in Germany, and without checks, majorities in a democracy would be free
to vote away anything it wanted from the minority - their property,
their liberty, even their life.   Even in the US, majorities vote to curtail the rights of minorities all the time, even when those minorities are not impinging on anyone else.  In the US today, 51% of the population have voted to take money and property of the other 49%.

In my mind, there are at least three founding principles of the
United States that are far more important than the right to vote:

  • The Rule of Law.  For about 99% of human
    history, political power has been exercised at the unchecked capricious
    whim of a few individuals.  The great innovation of western countries
    like the US, and before it England and the Netherlands, has been to
    subjugate the power of individuals to the rule of law.  Criminal
    justice, adjudication of disputes, contracts, etc. all operate based on
    a set of laws known to all in advance.

Today the rule of law actually faces a number of threats in this
country.  One of the most important aspects of the rule of law is that
legality (and illegality) can be objectively determined in a repeatable
manner from written and well-understood rules.  Unfortunately, the
massive regulatory and tax code structure in this country have created
a set of rules that are subject to change and interpretation constantly at
the whim of the regulatory body.  Every day, hundreds of people and
companies find themselves facing penalties due to an arbitrary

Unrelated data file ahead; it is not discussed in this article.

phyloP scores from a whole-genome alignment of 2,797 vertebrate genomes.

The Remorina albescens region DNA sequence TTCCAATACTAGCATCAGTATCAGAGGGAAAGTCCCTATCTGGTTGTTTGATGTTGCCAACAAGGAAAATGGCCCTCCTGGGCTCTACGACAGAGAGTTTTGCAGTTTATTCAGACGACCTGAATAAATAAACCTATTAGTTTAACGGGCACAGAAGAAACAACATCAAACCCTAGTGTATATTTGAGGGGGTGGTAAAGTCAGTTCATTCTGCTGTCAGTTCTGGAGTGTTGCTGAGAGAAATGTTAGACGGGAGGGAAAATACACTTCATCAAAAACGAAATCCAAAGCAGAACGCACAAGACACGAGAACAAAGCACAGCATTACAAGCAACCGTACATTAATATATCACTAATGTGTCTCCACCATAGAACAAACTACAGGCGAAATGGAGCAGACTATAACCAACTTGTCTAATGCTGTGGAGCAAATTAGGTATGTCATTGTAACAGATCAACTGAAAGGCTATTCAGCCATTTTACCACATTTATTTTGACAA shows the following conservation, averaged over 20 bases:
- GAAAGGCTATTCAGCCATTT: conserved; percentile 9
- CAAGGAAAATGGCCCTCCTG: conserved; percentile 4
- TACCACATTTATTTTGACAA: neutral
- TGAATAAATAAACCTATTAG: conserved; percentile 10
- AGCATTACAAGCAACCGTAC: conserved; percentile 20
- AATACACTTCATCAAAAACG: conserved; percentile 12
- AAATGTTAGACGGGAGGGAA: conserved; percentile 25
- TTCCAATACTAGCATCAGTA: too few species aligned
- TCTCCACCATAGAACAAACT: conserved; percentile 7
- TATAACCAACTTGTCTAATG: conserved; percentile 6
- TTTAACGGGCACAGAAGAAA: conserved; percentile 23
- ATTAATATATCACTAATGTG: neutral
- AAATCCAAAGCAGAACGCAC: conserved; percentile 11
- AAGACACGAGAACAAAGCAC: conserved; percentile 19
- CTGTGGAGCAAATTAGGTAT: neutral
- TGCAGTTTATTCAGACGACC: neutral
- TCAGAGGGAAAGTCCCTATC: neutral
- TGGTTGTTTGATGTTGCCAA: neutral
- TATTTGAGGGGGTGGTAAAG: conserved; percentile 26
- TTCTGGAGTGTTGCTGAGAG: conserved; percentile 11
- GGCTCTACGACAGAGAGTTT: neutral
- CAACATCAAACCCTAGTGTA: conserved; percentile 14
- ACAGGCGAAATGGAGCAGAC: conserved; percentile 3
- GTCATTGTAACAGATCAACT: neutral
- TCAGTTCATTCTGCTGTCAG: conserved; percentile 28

interpretation of obscure regulations (examples I have seen personally here).

  • Sanctity and Protection of Individual Rights.
    Laws, though, can be changed.  In a democracy, with a strong rule of
    law, we could still legally pass a law that said, say, that no one is
    allowed to criticize or hurt the feelings of a white person.  What
    prevents such laws from getting passed (except at major universities)
    is a protection of freedom of speech, or, more broadly, a recognition
    that individuals have certain rights that no law or vote may take
    away.  These rights are typically outlined in a Constitution, but are
    not worth the paper they are written on unless a society has the desire
    and will, not to mention the political processes in place, to protect
    these rights and make the Constitution real.   

Today,
even in the US, we do a pretty mixed job of protecting individual
rights, strongly protecting some (like free speech) while letting
others, such as property rights or freedom of association, slide. 

  • Government is our servant.
    The central, really very new concept on which this country was founded
    is that an individual's rights do not flow from government, but are
    inherent to man.  That government in fact only makes sense to the
    extent that it is our servant in the defense of our rights, rather than
    as the vessel from which these rights grudgingly flow.

Statists